A huge contingent of security forces from Gangulur consisting principally of CoBRA (Commando Battalion for Resolute Action, a specialised anti-naxalite guerilla unit of the CRPF) commandos numbering well about 150 personnel surrounded the area from three sides. The CRPF men caught hold of three young men Punem Sukku, Karam Budra and Karam Lakhma who were going towards a chelimi (a water hole) to drink water and also fetch some for the others gathered at the pondum. The CRPF men roughed them up. The terrified three, however, managed to wriggle out and ran into the forest in the direction away from the gathering. The villagers noticed the presence of the CRPF men when the three young men started running. They stopped dancing and almost immediately the CRPF started firing at the gathering. It was about 10 pm.

The initial burst of firing was from the north and it hit Karem Somlu(35), Punem Somu (30) and the beej pondum pujari Karem Pandu (37). They died on the spot. As soon as they heard the shots and saw these men falling, the adivasis began to scream and run with most of them heading south towards the village. The firing continued, this time from the west killing the four minor boys Karam Guddu (10) Karam Masa (16), Karam Badru (8) and Punem Lakku (15). It is entirely credible that the CoBRA constable Dev Prakash was hit by the gunfire unleashed by his colleagues from the west. His body lay next to that of Karam Masa’s. Villagers of Edesmeta the HRF team spoke with stated emphatically that there were absolutely no Maoists in the area and the CoBRA constable was hit in the same burst that felled Masa.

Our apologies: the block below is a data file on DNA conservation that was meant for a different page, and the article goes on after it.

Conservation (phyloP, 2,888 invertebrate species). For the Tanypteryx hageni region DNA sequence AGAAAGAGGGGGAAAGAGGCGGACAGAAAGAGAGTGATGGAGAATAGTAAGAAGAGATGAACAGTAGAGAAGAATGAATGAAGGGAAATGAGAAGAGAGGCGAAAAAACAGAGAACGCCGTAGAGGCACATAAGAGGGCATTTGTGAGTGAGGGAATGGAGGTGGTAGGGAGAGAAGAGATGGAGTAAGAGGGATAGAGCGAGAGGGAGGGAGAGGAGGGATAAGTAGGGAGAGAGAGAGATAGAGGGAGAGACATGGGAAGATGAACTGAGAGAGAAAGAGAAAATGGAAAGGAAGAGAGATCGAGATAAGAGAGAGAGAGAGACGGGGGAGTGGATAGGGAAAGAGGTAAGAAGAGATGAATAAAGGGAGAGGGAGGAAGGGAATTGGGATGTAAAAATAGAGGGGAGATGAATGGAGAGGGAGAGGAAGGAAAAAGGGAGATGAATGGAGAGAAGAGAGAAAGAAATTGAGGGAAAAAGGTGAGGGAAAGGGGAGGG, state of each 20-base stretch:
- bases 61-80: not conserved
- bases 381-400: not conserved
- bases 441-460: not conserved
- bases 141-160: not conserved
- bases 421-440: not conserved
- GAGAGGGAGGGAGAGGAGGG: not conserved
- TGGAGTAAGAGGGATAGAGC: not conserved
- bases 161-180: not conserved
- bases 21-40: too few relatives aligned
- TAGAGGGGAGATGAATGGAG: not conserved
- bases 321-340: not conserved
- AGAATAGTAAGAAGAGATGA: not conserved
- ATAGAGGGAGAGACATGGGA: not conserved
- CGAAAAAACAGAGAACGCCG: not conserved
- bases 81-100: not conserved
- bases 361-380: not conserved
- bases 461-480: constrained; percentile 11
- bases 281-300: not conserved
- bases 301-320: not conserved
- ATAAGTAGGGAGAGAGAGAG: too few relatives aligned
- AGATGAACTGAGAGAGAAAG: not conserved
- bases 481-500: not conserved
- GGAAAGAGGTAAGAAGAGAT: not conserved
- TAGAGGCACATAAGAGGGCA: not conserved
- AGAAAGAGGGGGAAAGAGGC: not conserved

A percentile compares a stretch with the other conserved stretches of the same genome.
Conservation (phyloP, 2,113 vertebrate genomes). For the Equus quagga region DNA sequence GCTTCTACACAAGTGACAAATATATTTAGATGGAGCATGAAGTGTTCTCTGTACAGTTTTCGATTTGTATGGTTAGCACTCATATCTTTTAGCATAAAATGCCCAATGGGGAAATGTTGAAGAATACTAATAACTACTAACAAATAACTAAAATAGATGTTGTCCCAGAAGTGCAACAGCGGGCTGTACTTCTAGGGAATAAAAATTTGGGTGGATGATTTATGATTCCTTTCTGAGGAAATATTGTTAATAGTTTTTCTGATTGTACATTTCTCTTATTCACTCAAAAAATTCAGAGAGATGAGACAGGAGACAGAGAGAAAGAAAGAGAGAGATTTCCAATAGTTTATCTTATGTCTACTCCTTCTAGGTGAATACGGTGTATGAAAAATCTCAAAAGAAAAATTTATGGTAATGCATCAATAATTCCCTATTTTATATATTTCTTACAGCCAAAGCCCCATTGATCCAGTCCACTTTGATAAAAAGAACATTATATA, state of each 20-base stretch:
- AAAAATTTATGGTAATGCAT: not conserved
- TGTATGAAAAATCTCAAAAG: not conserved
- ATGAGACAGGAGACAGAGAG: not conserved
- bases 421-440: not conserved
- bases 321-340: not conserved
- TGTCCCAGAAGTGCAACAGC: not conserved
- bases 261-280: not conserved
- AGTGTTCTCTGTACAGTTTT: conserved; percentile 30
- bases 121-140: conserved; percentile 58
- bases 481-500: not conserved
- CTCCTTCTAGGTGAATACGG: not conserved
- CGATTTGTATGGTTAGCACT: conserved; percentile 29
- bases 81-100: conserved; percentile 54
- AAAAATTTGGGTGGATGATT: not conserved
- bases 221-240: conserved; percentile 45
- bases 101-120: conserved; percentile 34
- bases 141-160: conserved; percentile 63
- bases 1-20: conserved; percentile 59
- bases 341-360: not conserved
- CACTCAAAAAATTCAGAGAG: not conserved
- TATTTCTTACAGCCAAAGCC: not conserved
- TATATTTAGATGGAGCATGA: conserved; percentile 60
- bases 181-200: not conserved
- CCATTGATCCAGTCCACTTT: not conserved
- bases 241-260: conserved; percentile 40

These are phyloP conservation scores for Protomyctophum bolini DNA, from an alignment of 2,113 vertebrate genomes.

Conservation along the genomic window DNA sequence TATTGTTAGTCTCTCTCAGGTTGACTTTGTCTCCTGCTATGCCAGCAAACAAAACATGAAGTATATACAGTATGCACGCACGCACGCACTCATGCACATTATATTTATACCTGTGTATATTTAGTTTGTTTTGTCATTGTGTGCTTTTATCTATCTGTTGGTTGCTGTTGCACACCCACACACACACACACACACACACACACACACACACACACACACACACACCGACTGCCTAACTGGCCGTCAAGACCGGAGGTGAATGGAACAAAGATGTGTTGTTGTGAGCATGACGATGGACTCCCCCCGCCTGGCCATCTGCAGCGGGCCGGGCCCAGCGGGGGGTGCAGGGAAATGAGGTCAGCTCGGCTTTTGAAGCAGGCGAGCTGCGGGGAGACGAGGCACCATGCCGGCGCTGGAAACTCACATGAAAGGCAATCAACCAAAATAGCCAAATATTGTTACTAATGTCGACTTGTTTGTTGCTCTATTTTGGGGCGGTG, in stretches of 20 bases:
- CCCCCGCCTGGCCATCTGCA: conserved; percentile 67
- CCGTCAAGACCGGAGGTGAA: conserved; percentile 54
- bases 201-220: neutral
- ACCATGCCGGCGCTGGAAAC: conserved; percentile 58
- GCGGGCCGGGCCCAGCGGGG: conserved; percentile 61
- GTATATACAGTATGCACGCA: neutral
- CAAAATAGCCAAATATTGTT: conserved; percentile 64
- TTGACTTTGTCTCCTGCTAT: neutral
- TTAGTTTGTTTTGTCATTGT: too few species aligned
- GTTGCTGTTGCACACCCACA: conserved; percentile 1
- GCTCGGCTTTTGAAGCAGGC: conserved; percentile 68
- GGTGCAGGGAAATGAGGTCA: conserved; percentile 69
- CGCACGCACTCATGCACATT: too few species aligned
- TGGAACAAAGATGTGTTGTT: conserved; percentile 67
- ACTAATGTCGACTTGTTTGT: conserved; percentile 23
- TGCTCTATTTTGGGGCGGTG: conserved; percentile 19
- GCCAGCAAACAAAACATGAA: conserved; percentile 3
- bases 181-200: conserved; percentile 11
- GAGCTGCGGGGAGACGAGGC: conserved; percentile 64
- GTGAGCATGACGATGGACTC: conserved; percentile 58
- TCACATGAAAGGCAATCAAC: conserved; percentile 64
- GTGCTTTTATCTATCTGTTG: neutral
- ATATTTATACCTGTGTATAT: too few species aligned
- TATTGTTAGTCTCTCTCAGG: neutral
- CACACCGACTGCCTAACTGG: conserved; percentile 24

In fact, a few adivasis who managed to survive this massacre and were hiding in the bushes or behind some boulders said they overheard some of the CRPF men shout “stop firing, one of our men has been hit”. After the firing stopped, the CRPF lit up the area with flare guns. They also slapped and beat up a few adivasis. They left about an hour later carrying with them the bodies of Karam Masa and the constable Dev Prakash. They also took away three survivors Karam Aiytu, Karam Manga and Karam Lachhu. All three were beaten enroute Gangalur and at the police station also.